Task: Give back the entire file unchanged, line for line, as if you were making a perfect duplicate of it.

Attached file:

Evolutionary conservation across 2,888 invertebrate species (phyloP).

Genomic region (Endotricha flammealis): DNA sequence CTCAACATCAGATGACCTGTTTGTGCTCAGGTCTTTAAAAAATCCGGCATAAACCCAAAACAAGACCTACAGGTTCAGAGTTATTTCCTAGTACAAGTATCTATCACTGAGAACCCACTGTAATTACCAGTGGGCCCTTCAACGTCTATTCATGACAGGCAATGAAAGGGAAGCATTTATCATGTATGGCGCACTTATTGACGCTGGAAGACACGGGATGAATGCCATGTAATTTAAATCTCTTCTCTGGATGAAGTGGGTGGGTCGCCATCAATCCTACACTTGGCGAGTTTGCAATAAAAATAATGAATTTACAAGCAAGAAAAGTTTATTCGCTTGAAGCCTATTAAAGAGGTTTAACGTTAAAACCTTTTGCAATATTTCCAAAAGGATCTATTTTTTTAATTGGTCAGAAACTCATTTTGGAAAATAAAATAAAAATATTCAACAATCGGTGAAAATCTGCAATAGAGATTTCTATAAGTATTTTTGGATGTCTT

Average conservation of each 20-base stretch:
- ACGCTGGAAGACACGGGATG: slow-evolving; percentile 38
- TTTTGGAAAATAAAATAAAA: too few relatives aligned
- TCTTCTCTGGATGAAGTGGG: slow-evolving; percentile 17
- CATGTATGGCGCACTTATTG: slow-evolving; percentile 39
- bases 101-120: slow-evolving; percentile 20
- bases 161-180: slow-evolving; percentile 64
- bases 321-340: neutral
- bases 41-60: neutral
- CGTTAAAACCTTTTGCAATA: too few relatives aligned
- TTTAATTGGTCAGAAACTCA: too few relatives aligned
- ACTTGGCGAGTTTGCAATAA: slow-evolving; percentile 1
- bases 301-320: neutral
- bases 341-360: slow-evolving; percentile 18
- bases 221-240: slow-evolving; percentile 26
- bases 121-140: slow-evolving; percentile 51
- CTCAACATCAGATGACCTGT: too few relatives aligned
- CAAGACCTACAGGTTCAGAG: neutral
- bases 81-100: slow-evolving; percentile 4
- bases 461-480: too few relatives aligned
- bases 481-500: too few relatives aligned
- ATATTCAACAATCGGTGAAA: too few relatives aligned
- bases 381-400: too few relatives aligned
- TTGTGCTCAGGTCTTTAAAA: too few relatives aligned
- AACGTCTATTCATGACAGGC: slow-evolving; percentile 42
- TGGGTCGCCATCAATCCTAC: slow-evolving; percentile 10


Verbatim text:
Evolutionary conservation across 2,888 invertebrate species (phyloP).

Genomic region (Endotricha flammealis): DNA sequence CTCAACATCAGATGACCTGTTTGTGCTCAGGTCTTTAAAAAATCCGGCATAAACCCAAAACAAGACCTACAGGTTCAGAGTTATTTCCTAGTACAAGTATCTATCACTGAGAACCCACTGTAATTACCAGTGGGCCCTTCAACGTCTATTCATGACAGGCAATGAAAGGGAAGCATTTATCATGTATGGCGCACTTATTGACGCTGGAAGACACGGGATGAATGCCATGTAATTTAAATCTCTTCTCTGGATGAAGTGGGTGGGTCGCCATCAATCCTACACTTGGCGAGTTTGCAATAAAAATAATGAATTTACAAGCAAGAAAAGTTTATTCGCTTGAAGCCTATTAAAGAGGTTTAACGTTAAAACCTTTTGCAATATTTCCAAAAGGATCTATTTTTTTAATTGGTCAGAAACTCATTTTGGAAAATAAAATAAAAATATTCAACAATCGGTGAAAATCTGCAATAGAGATTTCTATAAGTATTTTTGGATGTCTT

Average conservation of each 20-base stretch:
- ACGCTGGAAGACACGGGATG: slow-evolving; percentile 38
- TTTTGGAAAATAAAATAAAA: too few relatives aligned
- TCTTCTCTGGATGAAGTGGG: slow-evolving; percentile 17
- CATGTATGGCGCACTTATTG: slow-evolving; percentile 39
- bases 101-120: slow-evolving; percentile 20
- bases 161-180: slow-evolving; percentile 64
- bases 321-340: neutral
- bases 41-60: neutral
- CGTTAAAACCTTTTGCAATA: too few relatives aligned
- TTTAATTGGTCAGAAACTCA: too few relatives aligned
- ACTTGGCGAGTTTGCAATAA: slow-evolving; percentile 1
- bases 301-320: neutral
- bases 341-360: slow-evolving; percentile 18
- bases 221-240: slow-evolving; percentile 26
- bases 121-140: slow-evolving; percentile 51
- CTCAACATCAGATGACCTGT: too few relatives aligned
- CAAGACCTACAGGTTCAGAG: neutral
- bases 81-100: slow-evolving; percentile 4
- bases 461-480: too few relatives aligned
- bases 481-500: too few relatives aligned
- ATATTCAACAATCGGTGAAA: too few relatives aligned
- bases 381-400: too few relatives aligned
- TTGTGCTCAGGTCTTTAAAA: too few relatives aligned
- AACGTCTATTCATGACAGGC: slow-evolving; percentile 42
- TGGGTCGCCATCAATCCTAC: slow-evolving; percentile 10